Contrary to media reports, Lil Wayne has not dropped his $51 million lawsuit against Cash Money Records. Lil Wayne’s lawyer, Ron Sweeney, tells Rolling Stone that while the original suit was filed in New York, where both Cash Money and Universal Music Group have offices, the two sides have worked out a deal to re-file the suit in New Orleans, Louisiana, where Wayne originally signed his Cash Money contract in 1998.
“We gave them until [Monday], April 6th to file an answer,” Sweeney says. “[Cash Money] said they were going to challenge the venue, so at that point, it was a waste of time and money, so we all agreed that we would dismiss the action [in New York] and Wayne and [his record label] Young Money would re-file in New Orleans.”
“Lil Wayne and Young Money LLC have entered into a stipulation with Cash Money the effect of which is to transfer the claims raised in the action which had been commenced in the United States District Court for the Southern District of New York to the Federal and/or State Courts of Louisiana,” the rapper’s legal team added in a statement to Rolling Stone.
“The claims previously asserted by Lil Wayne and Young Money LLC against Cash Money for substantial monies owed and breach of fiduciary duty have not been settled and will be prosecuted in Louisiana as expeditiously as possible,” added his team.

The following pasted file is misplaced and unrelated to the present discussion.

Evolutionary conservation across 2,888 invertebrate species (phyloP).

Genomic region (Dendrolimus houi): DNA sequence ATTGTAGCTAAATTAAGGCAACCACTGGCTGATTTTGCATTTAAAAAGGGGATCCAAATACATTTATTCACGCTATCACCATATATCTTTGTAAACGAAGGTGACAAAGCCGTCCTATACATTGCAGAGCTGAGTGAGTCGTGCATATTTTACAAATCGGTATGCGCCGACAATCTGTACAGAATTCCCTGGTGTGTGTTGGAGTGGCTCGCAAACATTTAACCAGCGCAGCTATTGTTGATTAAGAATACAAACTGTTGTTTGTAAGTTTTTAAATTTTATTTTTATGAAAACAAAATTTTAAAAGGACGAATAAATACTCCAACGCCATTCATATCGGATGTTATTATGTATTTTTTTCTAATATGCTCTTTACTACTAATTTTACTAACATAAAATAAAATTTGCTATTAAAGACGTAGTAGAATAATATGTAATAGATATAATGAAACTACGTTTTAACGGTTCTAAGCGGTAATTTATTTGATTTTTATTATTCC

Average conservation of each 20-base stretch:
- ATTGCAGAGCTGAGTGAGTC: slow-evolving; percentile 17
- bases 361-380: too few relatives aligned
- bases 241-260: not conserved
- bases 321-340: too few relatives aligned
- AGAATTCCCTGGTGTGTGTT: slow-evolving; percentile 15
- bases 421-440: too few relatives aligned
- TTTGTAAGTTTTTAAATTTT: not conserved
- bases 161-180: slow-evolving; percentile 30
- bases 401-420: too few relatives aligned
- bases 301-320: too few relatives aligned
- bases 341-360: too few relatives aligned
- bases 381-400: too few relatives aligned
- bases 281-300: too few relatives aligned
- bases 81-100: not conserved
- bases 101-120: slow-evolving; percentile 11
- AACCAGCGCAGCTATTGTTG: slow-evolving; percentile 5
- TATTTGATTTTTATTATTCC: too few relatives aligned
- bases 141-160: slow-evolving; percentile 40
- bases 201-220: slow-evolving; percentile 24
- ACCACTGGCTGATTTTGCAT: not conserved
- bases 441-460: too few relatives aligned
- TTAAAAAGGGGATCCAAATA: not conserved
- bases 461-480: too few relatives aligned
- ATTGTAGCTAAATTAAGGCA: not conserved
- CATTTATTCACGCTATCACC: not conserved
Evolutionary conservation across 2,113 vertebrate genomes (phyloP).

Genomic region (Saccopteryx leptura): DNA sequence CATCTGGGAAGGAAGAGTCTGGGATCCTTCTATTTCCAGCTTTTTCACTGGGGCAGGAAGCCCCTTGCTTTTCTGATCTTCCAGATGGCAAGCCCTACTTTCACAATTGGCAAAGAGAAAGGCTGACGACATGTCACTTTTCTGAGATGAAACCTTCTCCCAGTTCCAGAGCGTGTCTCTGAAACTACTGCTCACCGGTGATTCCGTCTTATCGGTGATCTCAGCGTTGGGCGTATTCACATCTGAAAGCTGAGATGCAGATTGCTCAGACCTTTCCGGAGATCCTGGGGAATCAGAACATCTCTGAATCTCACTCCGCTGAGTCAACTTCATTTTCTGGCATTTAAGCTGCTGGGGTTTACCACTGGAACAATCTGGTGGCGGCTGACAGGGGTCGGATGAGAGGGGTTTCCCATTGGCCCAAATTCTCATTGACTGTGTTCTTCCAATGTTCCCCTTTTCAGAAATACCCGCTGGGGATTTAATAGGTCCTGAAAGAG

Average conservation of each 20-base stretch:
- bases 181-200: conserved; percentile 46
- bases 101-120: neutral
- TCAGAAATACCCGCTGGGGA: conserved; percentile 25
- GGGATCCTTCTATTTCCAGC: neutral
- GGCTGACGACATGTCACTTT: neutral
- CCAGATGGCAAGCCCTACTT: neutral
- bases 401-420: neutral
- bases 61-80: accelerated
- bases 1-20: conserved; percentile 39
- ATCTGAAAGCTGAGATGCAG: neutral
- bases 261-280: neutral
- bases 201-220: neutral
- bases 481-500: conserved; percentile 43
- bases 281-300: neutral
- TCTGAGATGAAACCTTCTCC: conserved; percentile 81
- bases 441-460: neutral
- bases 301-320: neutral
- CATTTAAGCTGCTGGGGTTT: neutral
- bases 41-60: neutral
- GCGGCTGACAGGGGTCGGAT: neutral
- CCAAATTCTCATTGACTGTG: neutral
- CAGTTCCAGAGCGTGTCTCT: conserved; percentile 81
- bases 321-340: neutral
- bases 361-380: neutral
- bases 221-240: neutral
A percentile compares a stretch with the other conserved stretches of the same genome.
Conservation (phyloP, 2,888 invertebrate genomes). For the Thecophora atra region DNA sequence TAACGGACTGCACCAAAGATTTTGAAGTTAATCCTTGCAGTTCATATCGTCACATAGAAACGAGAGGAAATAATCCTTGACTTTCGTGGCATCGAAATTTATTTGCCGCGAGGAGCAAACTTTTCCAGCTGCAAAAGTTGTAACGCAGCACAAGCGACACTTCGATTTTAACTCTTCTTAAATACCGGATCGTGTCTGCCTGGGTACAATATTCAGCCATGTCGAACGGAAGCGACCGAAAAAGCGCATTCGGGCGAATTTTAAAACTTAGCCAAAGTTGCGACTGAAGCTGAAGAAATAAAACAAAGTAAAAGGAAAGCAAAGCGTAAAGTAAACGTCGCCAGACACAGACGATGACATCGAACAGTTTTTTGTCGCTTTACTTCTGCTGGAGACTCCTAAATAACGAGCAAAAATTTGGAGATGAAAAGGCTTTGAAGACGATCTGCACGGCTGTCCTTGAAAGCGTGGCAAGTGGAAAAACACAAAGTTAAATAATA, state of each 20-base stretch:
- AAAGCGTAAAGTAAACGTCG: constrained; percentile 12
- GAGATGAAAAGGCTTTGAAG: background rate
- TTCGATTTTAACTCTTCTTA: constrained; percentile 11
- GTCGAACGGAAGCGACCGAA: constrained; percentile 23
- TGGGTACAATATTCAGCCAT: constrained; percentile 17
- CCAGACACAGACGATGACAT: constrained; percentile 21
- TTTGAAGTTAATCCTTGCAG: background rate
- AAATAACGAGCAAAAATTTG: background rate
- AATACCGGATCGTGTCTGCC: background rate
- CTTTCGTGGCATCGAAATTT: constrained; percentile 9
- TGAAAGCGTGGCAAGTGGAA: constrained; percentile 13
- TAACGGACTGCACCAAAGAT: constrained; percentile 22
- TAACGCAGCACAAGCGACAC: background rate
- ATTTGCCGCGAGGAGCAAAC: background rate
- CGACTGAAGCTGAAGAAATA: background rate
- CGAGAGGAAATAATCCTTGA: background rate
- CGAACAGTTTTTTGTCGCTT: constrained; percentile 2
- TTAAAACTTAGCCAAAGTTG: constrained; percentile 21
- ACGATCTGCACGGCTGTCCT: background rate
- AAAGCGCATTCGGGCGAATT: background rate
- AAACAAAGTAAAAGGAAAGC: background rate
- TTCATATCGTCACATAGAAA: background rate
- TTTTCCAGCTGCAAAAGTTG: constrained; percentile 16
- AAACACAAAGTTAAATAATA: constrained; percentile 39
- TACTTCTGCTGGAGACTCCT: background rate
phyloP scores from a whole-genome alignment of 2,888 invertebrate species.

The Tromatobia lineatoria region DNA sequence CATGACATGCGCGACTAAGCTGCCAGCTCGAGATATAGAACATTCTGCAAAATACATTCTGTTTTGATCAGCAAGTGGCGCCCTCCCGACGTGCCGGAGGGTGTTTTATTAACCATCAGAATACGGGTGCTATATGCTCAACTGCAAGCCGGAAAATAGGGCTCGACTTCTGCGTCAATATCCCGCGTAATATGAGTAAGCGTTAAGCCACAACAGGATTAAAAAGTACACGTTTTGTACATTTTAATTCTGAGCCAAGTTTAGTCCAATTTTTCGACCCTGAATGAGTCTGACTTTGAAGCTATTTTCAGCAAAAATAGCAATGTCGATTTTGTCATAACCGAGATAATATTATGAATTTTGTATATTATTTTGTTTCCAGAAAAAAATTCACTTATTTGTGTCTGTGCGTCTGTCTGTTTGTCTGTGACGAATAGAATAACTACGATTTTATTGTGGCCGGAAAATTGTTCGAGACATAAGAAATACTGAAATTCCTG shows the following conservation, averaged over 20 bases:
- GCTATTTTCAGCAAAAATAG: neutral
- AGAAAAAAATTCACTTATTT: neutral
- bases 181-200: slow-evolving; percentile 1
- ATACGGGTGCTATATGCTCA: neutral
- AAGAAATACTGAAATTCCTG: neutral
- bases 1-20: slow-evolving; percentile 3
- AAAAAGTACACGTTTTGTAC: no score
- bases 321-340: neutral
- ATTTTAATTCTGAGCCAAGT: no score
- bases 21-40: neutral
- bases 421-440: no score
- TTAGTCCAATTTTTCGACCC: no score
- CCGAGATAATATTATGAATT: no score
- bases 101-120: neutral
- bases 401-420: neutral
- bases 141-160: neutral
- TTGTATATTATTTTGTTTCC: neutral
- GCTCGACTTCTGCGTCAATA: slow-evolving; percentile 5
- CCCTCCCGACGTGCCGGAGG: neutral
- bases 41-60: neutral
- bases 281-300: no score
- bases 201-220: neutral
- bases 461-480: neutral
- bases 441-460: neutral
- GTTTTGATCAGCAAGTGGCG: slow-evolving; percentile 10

A lawyer for Cash Money did not respond to a request for comment.
Lil Wayne tweeted a public plea of “I want off this label” last December, accusing Cash Money and its CEO Bryan “Birdman” Williams of refusing to release his new album Tha Carter V. “I want off this label and nothing to do with these people but unfortunately it ain’t that easy,” he wrote. “I am a prisoner and so is my creativity. Again, I am truly sorry and I don’t blame ya if ya fed up with waiting for me and this album.”
The rapper filed his suit against Cash Money in January, claiming that money had been withheld for the last two albums he’s recorded. Wayne’s mentee Drake rapped about similar financial disputes with the label on his surprise mixtape If You’re Reading This It’s Too Late.
In February, Wayne revealed to Rolling Stone that he and Birdman are no longer on speaking terms. “I have no words,” he stated. “I’m super-numb to it, to tell you the truth.” Wayne is prepping for the free release of The Free Weezy Album following the January release of his Sorry 4 the Wait 2 mixtape. The latter featured multiple lines referencing his label woes. Last month, Wayne dropped the video for “CoCo Freestyle,” a new song heavily slamming Birdman.